Chemists at the Complutense University of Madrid have developed a method that allows brewers to measure the freshness of beer, using a polymer sensor that changes colour upon detecting furfural, a compound that appears when this beverage ages and gives it a stale flavour. The sensor can be controlled from a smartphone app also created by the team.
Beer is one of the most widely consumed alcoholic beverages in the world. The flavour of each brand is one of its most relevant quality standards. However, depending on the beer type and its storage conditions, such flavour may be altered as a result of changes in the chemical composition produced during beer that, unlike what occurs in wines, has a negative effect on the quality of the flavour.
Now, a team of chemists, led by the researchers Elena Benito-Peña and María Cruz Moreno-Bondi from the Complutense University of Madrid (UCM), has developed a simple, low-cost method capable of measuring whether or not beer has gone stale, simply by using a sensor and a smartphone app. The results of the study have been published in the journal Analytical Chemistry.
Elena Benito-Peña explains to SINC that this development forms part of an INNPACTO project of the Spanish Ministry of Economic Affairs and Competitiveness, in which the UCM has collaborated with the Mahou-San Miguel brewing company.
The researcher points out that up until now brewers have measured furfural — a chemical compound that appears during the aging process of beer and gives it a stale taste — and other freshness indicators using methods based on chromatography techniques. “But these methods involve the use of expensive equipment and sample preparation is very time-consuming,” she highlights.
The system developed by the researchers at the UCM consists of sensor discs that detect the presence of furfural in beer. These sensors, made from a polymer similar to the one used to manufacture contact lenses, have been designed to change colour (from yellow to pink) when they come into contact with a beer containing furfural.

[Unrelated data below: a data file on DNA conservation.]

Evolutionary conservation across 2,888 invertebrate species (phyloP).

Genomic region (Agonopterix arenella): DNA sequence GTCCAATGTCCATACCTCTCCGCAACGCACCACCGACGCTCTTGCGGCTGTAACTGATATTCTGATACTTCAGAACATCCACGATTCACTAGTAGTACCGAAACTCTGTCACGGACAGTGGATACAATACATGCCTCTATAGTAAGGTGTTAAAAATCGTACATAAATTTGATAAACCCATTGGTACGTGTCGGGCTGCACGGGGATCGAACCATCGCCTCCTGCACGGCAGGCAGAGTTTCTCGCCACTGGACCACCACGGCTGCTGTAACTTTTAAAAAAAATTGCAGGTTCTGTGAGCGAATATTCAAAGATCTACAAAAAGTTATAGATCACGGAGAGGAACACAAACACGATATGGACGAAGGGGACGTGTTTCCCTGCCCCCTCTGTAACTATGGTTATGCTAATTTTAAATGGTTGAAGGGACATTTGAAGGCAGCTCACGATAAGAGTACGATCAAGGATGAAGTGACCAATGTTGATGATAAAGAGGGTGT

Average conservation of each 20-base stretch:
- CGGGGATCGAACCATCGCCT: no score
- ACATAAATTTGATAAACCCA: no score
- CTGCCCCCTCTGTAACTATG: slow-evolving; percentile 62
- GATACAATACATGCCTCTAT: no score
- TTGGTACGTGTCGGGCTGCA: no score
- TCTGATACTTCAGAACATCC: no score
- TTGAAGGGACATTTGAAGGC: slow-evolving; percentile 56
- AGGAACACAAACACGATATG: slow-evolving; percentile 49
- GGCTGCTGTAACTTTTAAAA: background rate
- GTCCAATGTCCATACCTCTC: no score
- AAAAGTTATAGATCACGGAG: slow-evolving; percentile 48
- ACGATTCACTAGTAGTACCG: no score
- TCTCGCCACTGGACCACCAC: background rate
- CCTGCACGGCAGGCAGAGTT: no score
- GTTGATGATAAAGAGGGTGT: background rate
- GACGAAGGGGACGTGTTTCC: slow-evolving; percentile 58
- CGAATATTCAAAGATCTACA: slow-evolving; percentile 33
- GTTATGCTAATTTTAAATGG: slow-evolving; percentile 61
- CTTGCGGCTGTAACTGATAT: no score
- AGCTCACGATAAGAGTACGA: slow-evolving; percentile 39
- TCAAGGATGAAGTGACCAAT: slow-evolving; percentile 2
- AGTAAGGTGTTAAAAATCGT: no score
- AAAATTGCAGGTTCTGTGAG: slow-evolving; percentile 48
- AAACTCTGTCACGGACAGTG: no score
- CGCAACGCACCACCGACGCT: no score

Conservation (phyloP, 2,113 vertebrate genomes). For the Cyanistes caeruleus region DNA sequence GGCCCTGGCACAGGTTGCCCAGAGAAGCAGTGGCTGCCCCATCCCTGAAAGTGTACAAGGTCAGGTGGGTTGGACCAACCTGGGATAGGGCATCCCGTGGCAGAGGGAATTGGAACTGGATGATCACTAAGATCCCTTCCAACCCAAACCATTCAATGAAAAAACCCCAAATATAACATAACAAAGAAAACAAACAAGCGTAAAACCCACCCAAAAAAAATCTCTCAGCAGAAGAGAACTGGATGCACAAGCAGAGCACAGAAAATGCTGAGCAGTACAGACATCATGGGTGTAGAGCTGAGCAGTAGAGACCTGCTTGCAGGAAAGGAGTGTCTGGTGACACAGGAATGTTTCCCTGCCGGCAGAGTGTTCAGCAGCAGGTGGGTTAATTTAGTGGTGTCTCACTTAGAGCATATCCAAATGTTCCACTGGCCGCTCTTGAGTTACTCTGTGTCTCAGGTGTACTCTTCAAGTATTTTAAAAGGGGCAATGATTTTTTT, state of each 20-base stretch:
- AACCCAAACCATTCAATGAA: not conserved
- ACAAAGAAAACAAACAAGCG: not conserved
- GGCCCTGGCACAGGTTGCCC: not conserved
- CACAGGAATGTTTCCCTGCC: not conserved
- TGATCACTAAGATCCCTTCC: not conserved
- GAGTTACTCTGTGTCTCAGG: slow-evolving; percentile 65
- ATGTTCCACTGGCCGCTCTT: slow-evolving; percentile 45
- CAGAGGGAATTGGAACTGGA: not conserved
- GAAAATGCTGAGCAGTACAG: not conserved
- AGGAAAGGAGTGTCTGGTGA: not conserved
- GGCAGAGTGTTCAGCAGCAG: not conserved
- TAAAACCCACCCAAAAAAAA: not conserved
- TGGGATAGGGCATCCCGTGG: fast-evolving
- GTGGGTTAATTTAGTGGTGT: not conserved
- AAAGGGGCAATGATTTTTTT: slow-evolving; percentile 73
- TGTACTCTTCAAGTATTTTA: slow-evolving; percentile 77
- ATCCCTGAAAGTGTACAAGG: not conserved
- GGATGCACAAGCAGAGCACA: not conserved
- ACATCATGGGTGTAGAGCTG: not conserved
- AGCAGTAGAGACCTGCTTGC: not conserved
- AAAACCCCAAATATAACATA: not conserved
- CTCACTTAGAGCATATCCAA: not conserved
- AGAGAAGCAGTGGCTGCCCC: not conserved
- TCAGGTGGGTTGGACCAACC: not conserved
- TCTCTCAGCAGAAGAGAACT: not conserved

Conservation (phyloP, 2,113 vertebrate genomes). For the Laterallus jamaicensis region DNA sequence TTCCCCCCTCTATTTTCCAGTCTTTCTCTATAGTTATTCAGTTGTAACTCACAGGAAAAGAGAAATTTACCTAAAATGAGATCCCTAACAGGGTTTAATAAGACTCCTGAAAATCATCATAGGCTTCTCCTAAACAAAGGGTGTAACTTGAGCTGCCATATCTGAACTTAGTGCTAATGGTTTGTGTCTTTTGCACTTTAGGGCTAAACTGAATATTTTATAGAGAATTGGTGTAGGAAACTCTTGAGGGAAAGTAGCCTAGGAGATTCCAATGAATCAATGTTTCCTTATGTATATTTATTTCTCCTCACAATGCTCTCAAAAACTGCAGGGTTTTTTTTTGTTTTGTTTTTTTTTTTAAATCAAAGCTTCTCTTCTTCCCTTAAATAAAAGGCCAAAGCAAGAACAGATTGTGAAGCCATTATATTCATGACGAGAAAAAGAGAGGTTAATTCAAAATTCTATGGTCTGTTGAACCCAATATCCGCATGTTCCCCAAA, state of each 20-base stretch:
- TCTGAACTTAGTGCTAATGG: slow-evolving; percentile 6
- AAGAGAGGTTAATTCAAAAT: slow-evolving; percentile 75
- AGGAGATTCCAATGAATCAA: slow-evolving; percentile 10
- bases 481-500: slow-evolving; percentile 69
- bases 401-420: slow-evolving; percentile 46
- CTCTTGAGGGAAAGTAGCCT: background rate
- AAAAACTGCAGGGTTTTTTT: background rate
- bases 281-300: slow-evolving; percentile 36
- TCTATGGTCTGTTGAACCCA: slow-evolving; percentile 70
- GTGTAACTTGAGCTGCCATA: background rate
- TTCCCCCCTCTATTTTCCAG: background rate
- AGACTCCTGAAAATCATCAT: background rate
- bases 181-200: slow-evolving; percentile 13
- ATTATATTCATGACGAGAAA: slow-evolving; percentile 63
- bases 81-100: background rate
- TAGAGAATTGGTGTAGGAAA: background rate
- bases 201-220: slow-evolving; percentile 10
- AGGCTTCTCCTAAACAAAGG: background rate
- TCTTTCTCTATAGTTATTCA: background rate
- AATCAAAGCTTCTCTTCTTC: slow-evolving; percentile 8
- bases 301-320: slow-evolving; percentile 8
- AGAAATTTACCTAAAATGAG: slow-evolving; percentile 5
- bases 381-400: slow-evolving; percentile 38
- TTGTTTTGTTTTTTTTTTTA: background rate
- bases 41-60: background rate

“We have incorporated an aniline derivative into the sensor material which reacts with the furfural and produces a pink cyanine derivative that allows us to identify the presence of the marker in the sample. The intensity of the colour increases as the concentration of furfural in the beer rises and, thus, as more time passes since the beer was produced,” explains the chemist.
The team has also created a mobile app for Android smartphones that, by taking a picture of the sensor disc, allows for the identification of the amount of furfural present in the beer. With this data, the degree of freshness can be determined.
The application is available as open source, meaning that any programmer can utilise and modify it to be used on other platforms. In the future it will also be available for Apple IOS.
Results comparable to more sophisticated methods
Benito-Peña recounts that the idea of developing the new method came about following a meeting with Mahou-San Miguel in which the company spoke about the technical difficulties they were having in detecting furfural directly at the production facilities.
The results of the tests on the new system “have been very satisfactory,” said the co-author. “The measurements have been taken using samples sent directly from the brewing company with different production dates and distinct degrees of aging. These same samples were also sent to a laboratory where they were analysed using gas chromatography coupled with mass spectrometry. The results we obtained were completely comparable,” she emphasises.
The method was initially developed for brewing companies. “Especially, because the global market for this product is huge. But it can also be used with other food products such as honey, milk, coffee, etc.,” indicates the researcher.